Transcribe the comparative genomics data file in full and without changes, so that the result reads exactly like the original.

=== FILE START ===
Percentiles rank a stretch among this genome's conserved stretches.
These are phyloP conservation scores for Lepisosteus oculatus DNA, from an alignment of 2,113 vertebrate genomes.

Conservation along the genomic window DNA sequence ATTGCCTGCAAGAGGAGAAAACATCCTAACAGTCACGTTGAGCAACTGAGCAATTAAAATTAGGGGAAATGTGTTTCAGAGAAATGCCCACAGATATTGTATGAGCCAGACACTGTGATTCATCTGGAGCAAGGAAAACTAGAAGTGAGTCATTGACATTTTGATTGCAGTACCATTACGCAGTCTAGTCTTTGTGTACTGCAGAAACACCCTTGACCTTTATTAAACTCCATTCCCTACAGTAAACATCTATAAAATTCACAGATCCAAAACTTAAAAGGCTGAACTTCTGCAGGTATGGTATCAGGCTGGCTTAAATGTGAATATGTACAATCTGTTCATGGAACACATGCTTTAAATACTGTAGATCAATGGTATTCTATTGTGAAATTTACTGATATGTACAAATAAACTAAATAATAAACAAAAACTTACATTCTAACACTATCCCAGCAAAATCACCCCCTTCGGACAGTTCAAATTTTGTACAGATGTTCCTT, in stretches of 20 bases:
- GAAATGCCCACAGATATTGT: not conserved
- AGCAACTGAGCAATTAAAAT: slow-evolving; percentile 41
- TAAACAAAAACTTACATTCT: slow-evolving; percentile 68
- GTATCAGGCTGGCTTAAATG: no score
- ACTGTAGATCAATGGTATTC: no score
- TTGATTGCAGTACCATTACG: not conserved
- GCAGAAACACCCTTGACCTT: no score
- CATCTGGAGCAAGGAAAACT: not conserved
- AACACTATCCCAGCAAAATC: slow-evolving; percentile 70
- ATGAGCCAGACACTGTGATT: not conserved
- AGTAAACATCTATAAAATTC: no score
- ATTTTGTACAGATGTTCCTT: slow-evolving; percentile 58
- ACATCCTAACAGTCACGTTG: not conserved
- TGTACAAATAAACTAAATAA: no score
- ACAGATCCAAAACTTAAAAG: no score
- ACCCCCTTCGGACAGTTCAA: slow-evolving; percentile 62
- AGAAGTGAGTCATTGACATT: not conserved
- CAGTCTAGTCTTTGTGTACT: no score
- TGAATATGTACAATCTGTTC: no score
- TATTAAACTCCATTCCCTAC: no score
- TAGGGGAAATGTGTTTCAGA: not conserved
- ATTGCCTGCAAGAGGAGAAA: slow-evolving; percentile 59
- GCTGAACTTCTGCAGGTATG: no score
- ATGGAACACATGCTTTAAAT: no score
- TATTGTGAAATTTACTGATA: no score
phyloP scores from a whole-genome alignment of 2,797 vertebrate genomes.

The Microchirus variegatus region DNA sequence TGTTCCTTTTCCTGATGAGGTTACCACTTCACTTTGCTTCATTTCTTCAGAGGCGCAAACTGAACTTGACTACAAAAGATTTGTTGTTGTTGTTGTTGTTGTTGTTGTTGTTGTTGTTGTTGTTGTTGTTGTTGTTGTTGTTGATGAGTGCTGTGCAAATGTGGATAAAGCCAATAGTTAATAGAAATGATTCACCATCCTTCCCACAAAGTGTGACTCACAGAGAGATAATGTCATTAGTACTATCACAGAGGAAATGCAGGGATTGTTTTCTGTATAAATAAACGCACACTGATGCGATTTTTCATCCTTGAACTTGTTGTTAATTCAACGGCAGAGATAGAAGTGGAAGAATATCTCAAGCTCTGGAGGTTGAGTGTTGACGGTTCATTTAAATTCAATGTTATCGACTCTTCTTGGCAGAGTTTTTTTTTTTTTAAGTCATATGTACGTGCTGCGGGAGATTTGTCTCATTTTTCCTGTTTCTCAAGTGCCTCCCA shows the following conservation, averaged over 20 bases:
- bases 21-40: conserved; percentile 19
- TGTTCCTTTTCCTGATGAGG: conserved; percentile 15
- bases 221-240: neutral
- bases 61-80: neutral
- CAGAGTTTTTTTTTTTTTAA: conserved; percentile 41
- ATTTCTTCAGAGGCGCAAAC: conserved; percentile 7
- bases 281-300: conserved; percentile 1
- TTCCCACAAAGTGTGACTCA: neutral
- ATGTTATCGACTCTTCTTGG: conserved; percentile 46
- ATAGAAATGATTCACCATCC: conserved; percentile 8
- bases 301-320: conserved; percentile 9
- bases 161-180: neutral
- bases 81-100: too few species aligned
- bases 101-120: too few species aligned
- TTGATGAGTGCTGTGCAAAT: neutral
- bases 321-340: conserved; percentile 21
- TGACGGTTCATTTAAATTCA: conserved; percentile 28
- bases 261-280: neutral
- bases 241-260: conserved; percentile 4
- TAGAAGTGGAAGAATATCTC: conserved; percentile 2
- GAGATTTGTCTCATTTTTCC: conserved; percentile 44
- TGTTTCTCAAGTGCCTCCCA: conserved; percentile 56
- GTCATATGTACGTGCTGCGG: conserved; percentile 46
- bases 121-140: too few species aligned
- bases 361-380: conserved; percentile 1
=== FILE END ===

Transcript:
Percentiles rank a stretch among this genome's conserved stretches.
These are phyloP conservation scores for Lepisosteus oculatus DNA, from an alignment of 2,113 vertebrate genomes.

Conservation along the genomic window DNA sequence ATTGCCTGCAAGAGGAGAAAACATCCTAACAGTCACGTTGAGCAACTGAGCAATTAAAATTAGGGGAAATGTGTTTCAGAGAAATGCCCACAGATATTGTATGAGCCAGACACTGTGATTCATCTGGAGCAAGGAAAACTAGAAGTGAGTCATTGACATTTTGATTGCAGTACCATTACGCAGTCTAGTCTTTGTGTACTGCAGAAACACCCTTGACCTTTATTAAACTCCATTCCCTACAGTAAACATCTATAAAATTCACAGATCCAAAACTTAAAAGGCTGAACTTCTGCAGGTATGGTATCAGGCTGGCTTAAATGTGAATATGTACAATCTGTTCATGGAACACATGCTTTAAATACTGTAGATCAATGGTATTCTATTGTGAAATTTACTGATATGTACAAATAAACTAAATAATAAACAAAAACTTACATTCTAACACTATCCCAGCAAAATCACCCCCTTCGGACAGTTCAAATTTTGTACAGATGTTCCTT, in stretches of 20 bases:
- GAAATGCCCACAGATATTGT: not conserved
- AGCAACTGAGCAATTAAAAT: slow-evolving; percentile 41
- TAAACAAAAACTTACATTCT: slow-evolving; percentile 68
- GTATCAGGCTGGCTTAAATG: no score
- ACTGTAGATCAATGGTATTC: no score
- TTGATTGCAGTACCATTACG: not conserved
- GCAGAAACACCCTTGACCTT: no score
- CATCTGGAGCAAGGAAAACT: not conserved
- AACACTATCCCAGCAAAATC: slow-evolving; percentile 70
- ATGAGCCAGACACTGTGATT: not conserved
- AGTAAACATCTATAAAATTC: no score
- ATTTTGTACAGATGTTCCTT: slow-evolving; percentile 58
- ACATCCTAACAGTCACGTTG: not conserved
- TGTACAAATAAACTAAATAA: no score
- ACAGATCCAAAACTTAAAAG: no score
- ACCCCCTTCGGACAGTTCAA: slow-evolving; percentile 62
- AGAAGTGAGTCATTGACATT: not conserved
- CAGTCTAGTCTTTGTGTACT: no score
- TGAATATGTACAATCTGTTC: no score
- TATTAAACTCCATTCCCTAC: no score
- TAGGGGAAATGTGTTTCAGA: not conserved
- ATTGCCTGCAAGAGGAGAAA: slow-evolving; percentile 59
- GCTGAACTTCTGCAGGTATG: no score
- ATGGAACACATGCTTTAAAT: no score
- TATTGTGAAATTTACTGATA: no score
phyloP scores from a whole-genome alignment of 2,797 vertebrate genomes.

The Microchirus variegatus region DNA sequence TGTTCCTTTTCCTGATGAGGTTACCACTTCACTTTGCTTCATTTCTTCAGAGGCGCAAACTGAACTTGACTACAAAAGATTTGTTGTTGTTGTTGTTGTTGTTGTTGTTGTTGTTGTTGTTGTTGTTGTTGTTGTTGTTGTTGATGAGTGCTGTGCAAATGTGGATAAAGCCAATAGTTAATAGAAATGATTCACCATCCTTCCCACAAAGTGTGACTCACAGAGAGATAATGTCATTAGTACTATCACAGAGGAAATGCAGGGATTGTTTTCTGTATAAATAAACGCACACTGATGCGATTTTTCATCCTTGAACTTGTTGTTAATTCAACGGCAGAGATAGAAGTGGAAGAATATCTCAAGCTCTGGAGGTTGAGTGTTGACGGTTCATTTAAATTCAATGTTATCGACTCTTCTTGGCAGAGTTTTTTTTTTTTTAAGTCATATGTACGTGCTGCGGGAGATTTGTCTCATTTTTCCTGTTTCTCAAGTGCCTCCCA shows the following conservation, averaged over 20 bases:
- bases 21-40: conserved; percentile 19
- TGTTCCTTTTCCTGATGAGG: conserved; percentile 15
- bases 221-240: neutral
- bases 61-80: neutral
- CAGAGTTTTTTTTTTTTTAA: conserved; percentile 41
- ATTTCTTCAGAGGCGCAAAC: conserved; percentile 7
- bases 281-300: conserved; percentile 1
- TTCCCACAAAGTGTGACTCA: neutral
- ATGTTATCGACTCTTCTTGG: conserved; percentile 46
- ATAGAAATGATTCACCATCC: conserved; percentile 8
- bases 301-320: conserved; percentile 9
- bases 161-180: neutral
- bases 81-100: too few species aligned
- bases 101-120: too few species aligned
- TTGATGAGTGCTGTGCAAAT: neutral
- bases 321-340: conserved; percentile 21
- TGACGGTTCATTTAAATTCA: conserved; percentile 28
- bases 261-280: neutral
- bases 241-260: conserved; percentile 4
- TAGAAGTGGAAGAATATCTC: conserved; percentile 2
- GAGATTTGTCTCATTTTTCC: conserved; percentile 44
- TGTTTCTCAAGTGCCTCCCA: conserved; percentile 56
- GTCATATGTACGTGCTGCGG: conserved; percentile 46
- bases 121-140: too few species aligned
- bases 361-380: conserved; percentile 1